By changing the direction of a magnetic field, so-called magneto-tactic bacteria are able to make a full U-turn. They can be taught line dancing in this way, inside the tiny micro channels of a lab on a chip. Magnetically steered objects will be capable of delivering medication, for example. Scientists of the MESA+ Institute for Nanotechnology and the Korean Institute of Science and Technology recorded an award-winning video about this.
In microfluidics, bacteria or other particles that can be controlled from the outside, are very interesting: using an external magnetic field, the particle can be sent to the exact spot where it has to perform its task. Steering magnetically active bacteria is not as simple as it may seem, due to certain limitations of electromagnets. The MESA+ and KIST scientists now developed a transparent chip with channels 5 microns deep. Using this chip, they can examine the behavior of bacteria, in 2D, under the microscope. The channels offer enough space to make full U-turns, for example.
Strong field, narrow turn
The stronger the magnetic field, the narrower the bacteria turn. By varying the distance between the chip and the magnet – in this case, a permanent magnet and not an electromagnet -, the scientists demonstrate the relation between field strength and curve radius. When a small field is applied, the bacteria make a real turn (see images), at larger fields it looks like they reverse immediately.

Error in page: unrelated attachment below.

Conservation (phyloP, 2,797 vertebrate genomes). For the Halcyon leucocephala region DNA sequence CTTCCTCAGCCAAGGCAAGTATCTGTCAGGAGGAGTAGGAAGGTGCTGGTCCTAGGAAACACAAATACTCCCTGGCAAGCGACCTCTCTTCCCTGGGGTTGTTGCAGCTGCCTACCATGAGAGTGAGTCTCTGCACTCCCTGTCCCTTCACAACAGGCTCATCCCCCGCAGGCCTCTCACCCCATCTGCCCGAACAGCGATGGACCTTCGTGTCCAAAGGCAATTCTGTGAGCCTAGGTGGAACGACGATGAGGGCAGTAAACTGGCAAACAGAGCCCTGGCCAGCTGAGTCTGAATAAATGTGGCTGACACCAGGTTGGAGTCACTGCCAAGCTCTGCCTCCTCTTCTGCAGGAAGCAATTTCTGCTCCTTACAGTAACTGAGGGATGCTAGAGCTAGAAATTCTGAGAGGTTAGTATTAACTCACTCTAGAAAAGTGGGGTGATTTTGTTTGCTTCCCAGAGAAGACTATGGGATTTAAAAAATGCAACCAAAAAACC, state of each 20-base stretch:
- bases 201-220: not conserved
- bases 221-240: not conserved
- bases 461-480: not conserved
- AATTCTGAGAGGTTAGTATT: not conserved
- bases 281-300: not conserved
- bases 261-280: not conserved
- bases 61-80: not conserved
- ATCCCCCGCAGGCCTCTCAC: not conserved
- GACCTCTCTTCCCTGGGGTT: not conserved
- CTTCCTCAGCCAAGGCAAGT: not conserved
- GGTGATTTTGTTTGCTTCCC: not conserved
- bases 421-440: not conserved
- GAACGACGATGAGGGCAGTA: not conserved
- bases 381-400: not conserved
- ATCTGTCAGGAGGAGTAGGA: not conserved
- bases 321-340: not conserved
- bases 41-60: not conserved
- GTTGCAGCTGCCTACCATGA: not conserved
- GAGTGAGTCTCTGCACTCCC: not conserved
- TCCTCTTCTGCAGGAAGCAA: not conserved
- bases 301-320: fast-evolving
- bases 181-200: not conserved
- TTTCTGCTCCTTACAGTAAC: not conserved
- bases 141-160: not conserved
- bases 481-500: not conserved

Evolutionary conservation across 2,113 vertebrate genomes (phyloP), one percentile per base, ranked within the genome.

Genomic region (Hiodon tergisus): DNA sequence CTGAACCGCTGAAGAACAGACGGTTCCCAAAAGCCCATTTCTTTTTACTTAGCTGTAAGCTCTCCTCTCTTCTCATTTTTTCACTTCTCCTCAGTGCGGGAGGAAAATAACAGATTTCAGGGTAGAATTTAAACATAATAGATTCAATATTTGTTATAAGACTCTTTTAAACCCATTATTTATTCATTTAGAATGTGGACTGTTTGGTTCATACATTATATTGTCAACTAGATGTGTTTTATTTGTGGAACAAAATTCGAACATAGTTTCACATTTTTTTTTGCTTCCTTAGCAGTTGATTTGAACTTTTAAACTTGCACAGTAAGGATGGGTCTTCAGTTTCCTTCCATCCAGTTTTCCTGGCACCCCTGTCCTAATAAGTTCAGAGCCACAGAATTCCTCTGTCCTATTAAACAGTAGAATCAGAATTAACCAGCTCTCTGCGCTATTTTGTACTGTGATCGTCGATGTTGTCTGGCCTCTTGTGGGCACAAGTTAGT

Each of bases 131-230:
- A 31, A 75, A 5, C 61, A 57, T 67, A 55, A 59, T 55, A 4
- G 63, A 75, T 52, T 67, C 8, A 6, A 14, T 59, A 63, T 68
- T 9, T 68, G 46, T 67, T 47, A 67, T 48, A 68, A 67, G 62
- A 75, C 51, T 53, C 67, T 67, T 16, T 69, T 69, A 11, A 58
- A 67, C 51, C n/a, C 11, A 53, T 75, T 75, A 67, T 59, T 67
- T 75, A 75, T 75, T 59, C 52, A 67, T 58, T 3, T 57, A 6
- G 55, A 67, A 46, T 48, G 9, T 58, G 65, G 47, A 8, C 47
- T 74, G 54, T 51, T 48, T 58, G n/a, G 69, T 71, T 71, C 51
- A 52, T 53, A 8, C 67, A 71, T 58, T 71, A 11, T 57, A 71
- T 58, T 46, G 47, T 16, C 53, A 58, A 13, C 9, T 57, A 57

To explain their work, the scientist made a playful video, for which they received the new MicroTAS Video Award – MicroTAS is the abbreviation for 'micro total analysis system': a full chemical laboratory on a chip.
This research has been done within the Transducers Science and Technology group of UT's MESA+ Institute for Nanotechnology, together with the European branch of the Korean Institute of Science and Technology. The video was recorded at KIST in Saarbrücken.
The paper 'Magnetic manipulation of bacteria in microfluidics' by Marc Pichel, Tijmen Hageman, Matthias Altmeyer, Leon Abelmann en Andreas Manz, was presented during the 18th International Conference on Miniaturized Systems for Chemistry and Life Sciences at San Antonio.
Provided by University of Twente